- Lives and breathes (insert subject here)
- Young (eek, ageist much?)
Let’s break these down.
- Aggressive: I can definitely be assertive, but I try not to be aggressive. Isn’t there enough of that in the world? More on that here.
- Multitasker: I’ve done this for years, but frankly don’t think it’s been too beneficial and wouldn’t mind focusing on only one or two projects at a time and give them my all.
- Fast-paced: The world is spinning too quickly as it is. Chill out a little.
- Obsessed: Although I tend to get a little carried away with my love of France or worry too much about keeping my grandmother safe and healthy (I must stop hovering.), I try not to get obsessed about anything. Really not healthy.
- Possessed: Yeah, again, not healthy. Breathe it out.
- Addicted: To love? I used to be. To a really good croissant? Sure. But addiction? There’s therapy for that.
- Junkie: See #6.
- Lives and breathes: I try to do both. But live and breathe marketing? SEO? Sales? No thank you.
- Deadline-driven: I always meet my deadlines, if I don’t get it out beforehand, but I’d say I’m more driven about doing a good job rather than the deadline itself.
- Data-driven: See #9.
- Kickass: That one, I can be. But I don’t necessarily want to read it in a job ad.
- Insatiable: A little much, non?
- Perfectionist: Well, I have been capable of staying up all hours of the night trying to make my work perfect, but I try to avoid it. A gal’s gotta sleep sometime.
- Rockstar: I don’t play an instrument (although I keep trying – must practice more often), but I’m good at what I do. But seriously, Rockstar? Isn’t that a little cheesy?
- Killer: Really not a fan of this word.
- Rapid: See #3.
- Young: While I’m sure I may be young to some, I wouldn’t consider myself young or old. Somewhere in the middle-ish? I know that team compatibility is important. Certain subjects may require certain types of people or personalities. But is this just a roundabout way of asking for a young and energetic employee, who knows everything and will work for next to nothing for hours on end? I don’t apply to those jobs anyway, but still. Language.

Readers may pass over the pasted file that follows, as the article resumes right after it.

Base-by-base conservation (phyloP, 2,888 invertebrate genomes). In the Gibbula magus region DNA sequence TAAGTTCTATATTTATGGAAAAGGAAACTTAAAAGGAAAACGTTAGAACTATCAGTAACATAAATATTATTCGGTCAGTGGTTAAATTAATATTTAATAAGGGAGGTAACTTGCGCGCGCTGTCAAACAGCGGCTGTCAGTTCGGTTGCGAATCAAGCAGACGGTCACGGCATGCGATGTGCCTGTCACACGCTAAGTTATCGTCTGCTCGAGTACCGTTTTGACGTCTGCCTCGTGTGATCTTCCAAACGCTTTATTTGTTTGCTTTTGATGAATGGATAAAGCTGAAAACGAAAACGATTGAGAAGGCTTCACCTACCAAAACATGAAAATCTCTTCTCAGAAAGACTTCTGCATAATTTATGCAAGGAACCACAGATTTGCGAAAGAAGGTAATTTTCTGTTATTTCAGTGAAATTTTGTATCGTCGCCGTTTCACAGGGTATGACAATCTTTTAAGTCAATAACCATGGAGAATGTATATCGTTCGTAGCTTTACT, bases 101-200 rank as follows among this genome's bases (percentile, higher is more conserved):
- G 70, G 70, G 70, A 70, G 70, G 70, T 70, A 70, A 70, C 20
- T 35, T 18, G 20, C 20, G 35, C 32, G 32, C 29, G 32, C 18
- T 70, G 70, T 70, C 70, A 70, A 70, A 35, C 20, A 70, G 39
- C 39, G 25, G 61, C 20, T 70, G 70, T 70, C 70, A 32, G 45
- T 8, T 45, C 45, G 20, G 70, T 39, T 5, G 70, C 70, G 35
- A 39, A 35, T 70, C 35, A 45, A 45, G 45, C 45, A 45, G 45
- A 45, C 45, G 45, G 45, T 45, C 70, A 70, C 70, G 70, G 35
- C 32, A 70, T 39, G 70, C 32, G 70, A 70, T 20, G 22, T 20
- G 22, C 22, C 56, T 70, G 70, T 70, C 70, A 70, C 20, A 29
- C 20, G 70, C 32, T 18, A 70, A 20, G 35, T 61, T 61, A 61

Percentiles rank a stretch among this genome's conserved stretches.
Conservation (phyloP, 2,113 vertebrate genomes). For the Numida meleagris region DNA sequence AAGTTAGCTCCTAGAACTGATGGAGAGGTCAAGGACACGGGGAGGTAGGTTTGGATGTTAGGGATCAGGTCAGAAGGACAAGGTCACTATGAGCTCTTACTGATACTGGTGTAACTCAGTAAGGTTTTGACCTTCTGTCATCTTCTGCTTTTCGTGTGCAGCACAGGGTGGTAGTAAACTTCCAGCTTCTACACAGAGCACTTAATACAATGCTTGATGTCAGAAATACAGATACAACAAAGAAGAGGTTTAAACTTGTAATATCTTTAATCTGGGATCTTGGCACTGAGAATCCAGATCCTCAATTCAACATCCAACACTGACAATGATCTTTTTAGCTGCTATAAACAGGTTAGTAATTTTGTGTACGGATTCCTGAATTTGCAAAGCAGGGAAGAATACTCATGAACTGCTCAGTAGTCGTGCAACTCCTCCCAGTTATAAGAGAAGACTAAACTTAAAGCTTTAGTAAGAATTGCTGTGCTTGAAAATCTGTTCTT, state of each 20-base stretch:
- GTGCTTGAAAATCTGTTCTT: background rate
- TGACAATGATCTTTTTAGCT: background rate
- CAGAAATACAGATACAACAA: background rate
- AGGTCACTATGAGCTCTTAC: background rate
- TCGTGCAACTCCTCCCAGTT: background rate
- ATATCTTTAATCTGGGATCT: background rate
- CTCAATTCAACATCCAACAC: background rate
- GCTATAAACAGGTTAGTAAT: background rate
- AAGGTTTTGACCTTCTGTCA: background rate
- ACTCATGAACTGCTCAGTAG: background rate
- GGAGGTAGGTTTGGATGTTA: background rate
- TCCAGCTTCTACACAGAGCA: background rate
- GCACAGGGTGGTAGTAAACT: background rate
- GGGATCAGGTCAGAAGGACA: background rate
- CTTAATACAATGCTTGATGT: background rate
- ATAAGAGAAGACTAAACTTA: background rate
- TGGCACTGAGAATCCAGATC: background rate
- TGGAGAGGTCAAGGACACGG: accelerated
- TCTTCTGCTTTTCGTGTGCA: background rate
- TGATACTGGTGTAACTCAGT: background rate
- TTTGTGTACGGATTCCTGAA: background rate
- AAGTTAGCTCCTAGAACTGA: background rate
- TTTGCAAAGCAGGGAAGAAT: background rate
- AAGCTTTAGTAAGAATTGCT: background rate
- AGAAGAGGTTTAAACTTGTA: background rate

Some of these are worse than others, depending on their context within the ad. And of course, and fortunately, not all job ads use aggressive and anxiety-ridden language. I like to work. But I also like to live this one life. And I’m not sure that being obsessed, addicted, a junkie or killer is very healthy. Diversity is finally being discussed in the workplace, with new guidelines seriously being studied and implemented. But companies might also want to take a look at the wording they use in their ads. They could also back off on the exclamation points while they’re at it. Rather than stabbing jobseekers with their text, they could apply those words that make the prospective employee feel included, welcomed and supported. Or maybe these words they’ve chosen are simply an indication of how much they really do need new writers on their team? Food for thought.